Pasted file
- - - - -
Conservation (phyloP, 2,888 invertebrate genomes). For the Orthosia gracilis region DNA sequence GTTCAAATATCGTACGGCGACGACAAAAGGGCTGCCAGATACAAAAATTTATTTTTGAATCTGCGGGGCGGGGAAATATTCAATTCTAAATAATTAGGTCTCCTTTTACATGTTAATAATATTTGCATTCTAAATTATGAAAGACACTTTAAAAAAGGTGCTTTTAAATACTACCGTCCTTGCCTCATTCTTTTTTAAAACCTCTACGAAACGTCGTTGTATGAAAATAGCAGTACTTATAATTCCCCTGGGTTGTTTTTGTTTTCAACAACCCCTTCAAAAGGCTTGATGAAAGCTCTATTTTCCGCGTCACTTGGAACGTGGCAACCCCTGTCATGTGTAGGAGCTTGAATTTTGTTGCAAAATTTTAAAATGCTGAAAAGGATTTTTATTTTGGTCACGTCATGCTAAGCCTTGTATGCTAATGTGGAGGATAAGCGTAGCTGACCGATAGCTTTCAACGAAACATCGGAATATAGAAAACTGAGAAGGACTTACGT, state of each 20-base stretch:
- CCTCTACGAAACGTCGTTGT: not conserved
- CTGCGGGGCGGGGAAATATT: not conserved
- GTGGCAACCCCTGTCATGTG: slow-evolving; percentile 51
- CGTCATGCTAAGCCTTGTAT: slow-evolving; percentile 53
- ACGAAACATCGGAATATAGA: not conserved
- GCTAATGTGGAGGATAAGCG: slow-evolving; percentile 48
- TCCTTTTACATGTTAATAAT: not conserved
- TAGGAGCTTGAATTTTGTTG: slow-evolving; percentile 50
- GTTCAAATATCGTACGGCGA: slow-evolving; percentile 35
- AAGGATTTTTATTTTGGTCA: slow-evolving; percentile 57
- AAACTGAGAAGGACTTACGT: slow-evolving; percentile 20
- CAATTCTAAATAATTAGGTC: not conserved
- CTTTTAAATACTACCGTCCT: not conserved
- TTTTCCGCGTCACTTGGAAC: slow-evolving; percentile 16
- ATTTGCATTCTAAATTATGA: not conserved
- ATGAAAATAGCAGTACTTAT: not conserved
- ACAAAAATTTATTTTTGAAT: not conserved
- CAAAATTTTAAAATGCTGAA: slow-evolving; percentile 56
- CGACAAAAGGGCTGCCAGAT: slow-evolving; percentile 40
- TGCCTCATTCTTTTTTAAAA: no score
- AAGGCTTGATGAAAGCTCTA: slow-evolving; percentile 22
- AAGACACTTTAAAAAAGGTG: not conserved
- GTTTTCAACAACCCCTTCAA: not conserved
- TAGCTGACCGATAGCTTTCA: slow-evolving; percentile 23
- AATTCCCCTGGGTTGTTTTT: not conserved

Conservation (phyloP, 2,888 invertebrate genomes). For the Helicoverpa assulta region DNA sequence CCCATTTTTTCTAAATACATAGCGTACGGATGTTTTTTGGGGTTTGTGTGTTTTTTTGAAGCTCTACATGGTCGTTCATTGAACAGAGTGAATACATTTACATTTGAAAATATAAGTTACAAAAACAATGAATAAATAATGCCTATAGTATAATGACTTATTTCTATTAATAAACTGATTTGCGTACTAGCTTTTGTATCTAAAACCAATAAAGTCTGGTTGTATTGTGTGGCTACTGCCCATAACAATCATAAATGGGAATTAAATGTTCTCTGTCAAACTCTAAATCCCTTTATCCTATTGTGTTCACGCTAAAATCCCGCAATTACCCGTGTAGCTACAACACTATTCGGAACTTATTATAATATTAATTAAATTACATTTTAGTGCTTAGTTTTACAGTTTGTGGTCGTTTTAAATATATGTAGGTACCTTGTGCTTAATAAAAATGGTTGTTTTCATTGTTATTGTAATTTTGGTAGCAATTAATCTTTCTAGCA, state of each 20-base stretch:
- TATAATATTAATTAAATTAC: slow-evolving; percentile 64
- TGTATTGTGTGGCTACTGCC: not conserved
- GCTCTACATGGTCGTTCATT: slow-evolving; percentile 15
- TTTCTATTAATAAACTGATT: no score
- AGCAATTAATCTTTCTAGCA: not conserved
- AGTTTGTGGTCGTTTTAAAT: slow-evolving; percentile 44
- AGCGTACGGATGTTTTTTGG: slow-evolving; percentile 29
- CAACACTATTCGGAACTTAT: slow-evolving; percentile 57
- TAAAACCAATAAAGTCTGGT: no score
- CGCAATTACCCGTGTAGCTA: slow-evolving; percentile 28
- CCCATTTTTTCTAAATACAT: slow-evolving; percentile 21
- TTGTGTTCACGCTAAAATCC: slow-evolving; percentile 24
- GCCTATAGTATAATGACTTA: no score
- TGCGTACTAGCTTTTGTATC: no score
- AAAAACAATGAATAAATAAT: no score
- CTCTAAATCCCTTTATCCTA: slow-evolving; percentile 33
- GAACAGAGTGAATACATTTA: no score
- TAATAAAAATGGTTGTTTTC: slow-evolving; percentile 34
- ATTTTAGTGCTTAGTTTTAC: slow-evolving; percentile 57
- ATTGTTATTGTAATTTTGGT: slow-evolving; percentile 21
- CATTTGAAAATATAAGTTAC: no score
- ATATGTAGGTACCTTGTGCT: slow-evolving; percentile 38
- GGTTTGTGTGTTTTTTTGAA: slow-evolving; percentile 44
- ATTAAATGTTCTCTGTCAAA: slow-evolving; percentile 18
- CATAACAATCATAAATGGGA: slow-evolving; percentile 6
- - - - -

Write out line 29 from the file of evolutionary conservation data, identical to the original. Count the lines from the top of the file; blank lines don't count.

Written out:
- TGTATTGTGTGGCTACTGCC: not conserved